The phrase "Time for your test!" can bring many negative emotions to the minds of your students. Testing is associated with silence, stress, and sometimes the ability to pass a class. When you really think about it, are assessments fun? Ever? It doesn't have to be this way! How great would it be to make quizzes for students that they'll actually enjoy taking?
In my classroom, we use game-based formative assessment tools like Kahoot!, Quizizz, and Quizlet Live. These websites offer teachers the ability to create fun, collaborative activities and quizzes for students for free! If you're not looking to reinvent the wheel with your quizzes, you can search these sites for activities that have been created by other teachers, which cover pretty much any topic you can think of. (There are several Harry Potter Kahoot! quizzes that I may have played on my own just for fun.)
Kahoot! encourages students to answer questions correctly by awarding points based on speed and accuracy. Students can play these games on any online device and join by entering a pin and then their name. To make these activities even more fun, I encourage my students to enter "gamer tags" instead of their real names. After each question, students can view their rank on the leader board.
Further reading: 5 Strategies to Bust Test Stress
Kahoot! offers a few different activities for teachers, but the quiz feature is what I use most. To create a quiz, simply sign up for a free account (did I mention this is free?) and then click "Quiz." Next, you'll be asked to create a title for your activity and include a description (you can use hashtags!), along with other features of your quiz. At this stage, teachers can also upload an image to use as the icon for the quiz and even include a YouTube video to play in the background while your students join the activity!
After you've entered this information, you can start creating your activity. Keep in mind that questions and response options in Kahoot! have a character limit, so try not to be long-winded. When you're ready to play the game, simply project it on your whiteboard and direct your students to log in with their pin and name. When everyone has joined, you're ready to go! The question and responses will be displayed on the whiteboard, and students will only see the colors and shapes that correspond to the responses on their devices. Kahoot! offers "classic" and "team" modes for playing the game. We use the classic mode in my classes and my students love it.
Similar to Kahoot!, Quizizz allows teachers to sign up and create games for free. Quizizz is one of those fabulous websites that offers a Google login—so you won't have to worry about forgetting your username or password. This site allows teachers to create games, search public games, and even search for and add questions from a public bank. Like Kahoot!, students join Quizizz sessions from an Internet-enabled device with a game pin and their name, but the questions and responses are displayed on students' individual screens. Additionally, some pretty hilarious memes appear when students submit a response!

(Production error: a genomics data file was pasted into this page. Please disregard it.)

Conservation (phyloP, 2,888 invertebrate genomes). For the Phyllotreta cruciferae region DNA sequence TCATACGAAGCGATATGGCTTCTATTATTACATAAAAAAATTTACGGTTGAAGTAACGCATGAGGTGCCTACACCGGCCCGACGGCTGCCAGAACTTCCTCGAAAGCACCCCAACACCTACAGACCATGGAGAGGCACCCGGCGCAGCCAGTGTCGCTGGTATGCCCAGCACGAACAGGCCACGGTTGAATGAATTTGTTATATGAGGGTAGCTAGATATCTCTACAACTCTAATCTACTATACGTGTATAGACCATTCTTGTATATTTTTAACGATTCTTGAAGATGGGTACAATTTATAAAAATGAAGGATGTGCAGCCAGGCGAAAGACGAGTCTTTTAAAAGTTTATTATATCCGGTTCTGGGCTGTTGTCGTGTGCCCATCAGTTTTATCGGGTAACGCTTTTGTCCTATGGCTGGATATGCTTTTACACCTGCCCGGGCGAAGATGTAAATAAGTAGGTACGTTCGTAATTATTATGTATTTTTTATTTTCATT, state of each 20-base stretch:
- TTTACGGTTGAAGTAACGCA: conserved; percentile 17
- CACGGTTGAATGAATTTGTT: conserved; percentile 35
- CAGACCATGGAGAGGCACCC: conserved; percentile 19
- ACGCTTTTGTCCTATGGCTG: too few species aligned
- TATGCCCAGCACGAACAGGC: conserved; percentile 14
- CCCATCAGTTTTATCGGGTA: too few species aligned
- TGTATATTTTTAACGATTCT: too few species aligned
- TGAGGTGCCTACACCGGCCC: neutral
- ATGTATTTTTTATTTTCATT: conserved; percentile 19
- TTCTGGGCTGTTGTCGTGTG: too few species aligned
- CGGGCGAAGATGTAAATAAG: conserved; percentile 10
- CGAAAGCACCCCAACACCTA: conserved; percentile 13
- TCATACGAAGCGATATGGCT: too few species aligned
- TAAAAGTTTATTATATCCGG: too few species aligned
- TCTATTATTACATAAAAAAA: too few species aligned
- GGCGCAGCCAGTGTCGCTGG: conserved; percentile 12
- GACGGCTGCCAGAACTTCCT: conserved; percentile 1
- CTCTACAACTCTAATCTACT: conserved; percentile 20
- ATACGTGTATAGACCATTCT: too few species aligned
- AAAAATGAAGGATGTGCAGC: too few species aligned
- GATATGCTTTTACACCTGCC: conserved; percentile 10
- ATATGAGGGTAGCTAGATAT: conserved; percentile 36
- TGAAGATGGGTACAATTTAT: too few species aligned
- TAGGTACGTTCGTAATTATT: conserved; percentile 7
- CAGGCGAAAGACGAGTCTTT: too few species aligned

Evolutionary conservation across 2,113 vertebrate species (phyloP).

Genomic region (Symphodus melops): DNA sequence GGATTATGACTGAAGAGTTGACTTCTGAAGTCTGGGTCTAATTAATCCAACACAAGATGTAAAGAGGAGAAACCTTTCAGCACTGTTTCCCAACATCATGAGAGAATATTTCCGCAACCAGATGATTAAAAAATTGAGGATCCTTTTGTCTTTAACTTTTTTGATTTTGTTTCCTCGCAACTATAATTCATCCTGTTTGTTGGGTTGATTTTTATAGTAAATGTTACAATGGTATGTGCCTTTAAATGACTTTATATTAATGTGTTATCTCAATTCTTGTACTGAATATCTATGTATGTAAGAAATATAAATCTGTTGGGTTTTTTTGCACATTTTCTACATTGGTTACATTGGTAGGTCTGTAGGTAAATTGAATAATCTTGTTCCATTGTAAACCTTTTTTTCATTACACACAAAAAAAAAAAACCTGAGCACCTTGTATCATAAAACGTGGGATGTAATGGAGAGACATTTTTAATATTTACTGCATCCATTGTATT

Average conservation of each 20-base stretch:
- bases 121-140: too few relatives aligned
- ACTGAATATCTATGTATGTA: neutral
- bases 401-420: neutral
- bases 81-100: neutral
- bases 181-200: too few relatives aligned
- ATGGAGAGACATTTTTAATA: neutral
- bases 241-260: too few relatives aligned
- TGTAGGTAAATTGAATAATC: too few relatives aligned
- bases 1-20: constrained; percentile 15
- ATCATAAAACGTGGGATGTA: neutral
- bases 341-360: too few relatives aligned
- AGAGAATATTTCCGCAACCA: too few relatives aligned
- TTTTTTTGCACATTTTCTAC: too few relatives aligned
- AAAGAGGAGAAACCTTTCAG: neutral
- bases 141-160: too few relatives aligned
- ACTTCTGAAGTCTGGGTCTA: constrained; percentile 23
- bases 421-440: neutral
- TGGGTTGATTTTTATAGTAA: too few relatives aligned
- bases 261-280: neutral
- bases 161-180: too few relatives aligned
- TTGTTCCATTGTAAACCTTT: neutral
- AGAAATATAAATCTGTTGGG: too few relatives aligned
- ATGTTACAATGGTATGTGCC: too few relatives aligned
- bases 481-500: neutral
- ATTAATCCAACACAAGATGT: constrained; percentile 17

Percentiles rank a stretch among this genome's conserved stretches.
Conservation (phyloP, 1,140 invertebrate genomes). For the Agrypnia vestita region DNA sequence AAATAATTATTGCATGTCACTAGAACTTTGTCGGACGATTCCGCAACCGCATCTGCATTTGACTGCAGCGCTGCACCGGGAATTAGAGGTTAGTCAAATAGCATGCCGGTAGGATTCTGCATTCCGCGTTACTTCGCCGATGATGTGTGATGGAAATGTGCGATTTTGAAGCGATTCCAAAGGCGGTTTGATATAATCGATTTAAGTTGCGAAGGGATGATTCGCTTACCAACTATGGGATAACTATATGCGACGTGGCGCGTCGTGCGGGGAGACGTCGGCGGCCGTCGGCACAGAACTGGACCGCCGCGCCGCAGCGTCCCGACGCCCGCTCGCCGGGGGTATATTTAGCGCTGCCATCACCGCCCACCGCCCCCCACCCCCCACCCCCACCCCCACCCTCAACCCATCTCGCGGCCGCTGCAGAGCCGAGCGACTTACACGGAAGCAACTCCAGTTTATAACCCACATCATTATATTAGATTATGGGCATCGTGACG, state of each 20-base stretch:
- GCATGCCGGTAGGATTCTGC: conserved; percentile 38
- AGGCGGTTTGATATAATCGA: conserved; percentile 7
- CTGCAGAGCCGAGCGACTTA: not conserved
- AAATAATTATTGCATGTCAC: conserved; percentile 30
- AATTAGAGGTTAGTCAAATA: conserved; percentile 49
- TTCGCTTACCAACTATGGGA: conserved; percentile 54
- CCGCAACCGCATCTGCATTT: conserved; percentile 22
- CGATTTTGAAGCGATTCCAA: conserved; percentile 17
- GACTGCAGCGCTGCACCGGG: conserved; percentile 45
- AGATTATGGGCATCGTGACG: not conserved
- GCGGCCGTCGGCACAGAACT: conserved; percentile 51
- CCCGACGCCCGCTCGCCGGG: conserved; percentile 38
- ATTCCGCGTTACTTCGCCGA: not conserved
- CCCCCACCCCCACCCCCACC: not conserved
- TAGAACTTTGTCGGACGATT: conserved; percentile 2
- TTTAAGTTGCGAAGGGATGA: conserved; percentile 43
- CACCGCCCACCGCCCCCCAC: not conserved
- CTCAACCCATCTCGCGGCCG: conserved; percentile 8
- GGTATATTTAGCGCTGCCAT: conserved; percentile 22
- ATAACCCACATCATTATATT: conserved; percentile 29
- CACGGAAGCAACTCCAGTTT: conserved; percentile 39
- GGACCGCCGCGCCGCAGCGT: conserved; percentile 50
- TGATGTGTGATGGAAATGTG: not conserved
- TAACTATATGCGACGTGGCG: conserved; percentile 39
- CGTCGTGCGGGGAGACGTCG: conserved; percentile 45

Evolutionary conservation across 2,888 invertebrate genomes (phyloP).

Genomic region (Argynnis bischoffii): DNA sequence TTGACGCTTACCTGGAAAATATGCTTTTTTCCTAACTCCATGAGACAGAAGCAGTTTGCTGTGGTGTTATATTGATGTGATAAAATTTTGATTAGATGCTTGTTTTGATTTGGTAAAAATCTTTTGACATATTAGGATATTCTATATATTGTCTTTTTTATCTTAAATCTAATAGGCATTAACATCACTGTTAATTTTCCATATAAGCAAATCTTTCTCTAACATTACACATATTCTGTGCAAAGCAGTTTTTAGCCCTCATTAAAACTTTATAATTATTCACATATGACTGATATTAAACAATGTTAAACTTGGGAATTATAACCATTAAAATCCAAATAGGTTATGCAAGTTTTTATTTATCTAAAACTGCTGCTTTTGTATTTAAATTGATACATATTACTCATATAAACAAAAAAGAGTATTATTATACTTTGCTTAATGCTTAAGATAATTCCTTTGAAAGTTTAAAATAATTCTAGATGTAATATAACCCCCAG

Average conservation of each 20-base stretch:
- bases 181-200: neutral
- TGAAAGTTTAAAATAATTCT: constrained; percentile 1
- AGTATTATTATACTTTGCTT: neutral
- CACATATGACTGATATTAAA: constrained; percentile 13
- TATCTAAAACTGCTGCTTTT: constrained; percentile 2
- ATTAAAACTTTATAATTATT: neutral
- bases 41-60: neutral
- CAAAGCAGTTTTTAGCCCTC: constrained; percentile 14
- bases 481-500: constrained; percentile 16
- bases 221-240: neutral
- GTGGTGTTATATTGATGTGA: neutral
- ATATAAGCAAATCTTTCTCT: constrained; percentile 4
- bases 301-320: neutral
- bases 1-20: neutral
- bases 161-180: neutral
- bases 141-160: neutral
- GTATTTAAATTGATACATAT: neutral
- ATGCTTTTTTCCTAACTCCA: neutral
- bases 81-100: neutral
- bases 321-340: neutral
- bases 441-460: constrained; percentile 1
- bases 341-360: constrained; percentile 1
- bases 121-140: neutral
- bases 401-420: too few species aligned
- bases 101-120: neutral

Add incentives to these activities by offering bonus points or other perks to students who make their way to the top three positions. In my gamified classroom, my students earn XP (experience points) for completing assignments and Bonus XP for finishing in the top three spots on Kahoot! and Quizizz review activities. I also award Bonus XP to a randomly selected student to encourage everyone to try their best. Reward systems like this are a great way to motivate students.
Quizlet Live is another game-based assessment option. The fantastic flashcard feature on this site creates a fun, collaborative review activity where students work in groups to choose correct responses. One of my absolute favorite aspects of Quizlet Live is that it promotes mastery learning. If a group misses a question, they have to start the entire deck over again. Quizlet Live is a lot of fun, and it's a great way to review unit concepts and vocabulary. We have weekly "vocab days" in my classroom, and students use Quizlet Live to review the current content, return to the first vocabulary deck of the year and work their way back to the present. Bonus XP (mentioned above) is also awarded to the winners of Quizlet Live.
To get started with Quizlet, simply create an account. Quizlet offers two account types for teachers: a free account and a premium account that costs $34.99 annually. Next, create a flashcard deck with at least 12 terms and definitions. You'll be able to see a variety of different options for reviewing your flashcards, including Learn, Gravity, and Live. To play Quizlet Live, simply select Live, then "Create Game." You'll see a six-digit code that you'll share with your students. To start the game, at least six students need to join, and Quizlet will randomly assign them to different teams with animal mascots. It's so much fun!
Further reading: Incorporating Formative Assessments into Your Curriculum
Assessments don't have to be a drag. When you put some thoughts into quizzes for students, you can come up with something that's engaging and educational. Liven up your lessons with these tools and encourage your students to have fun while they learn!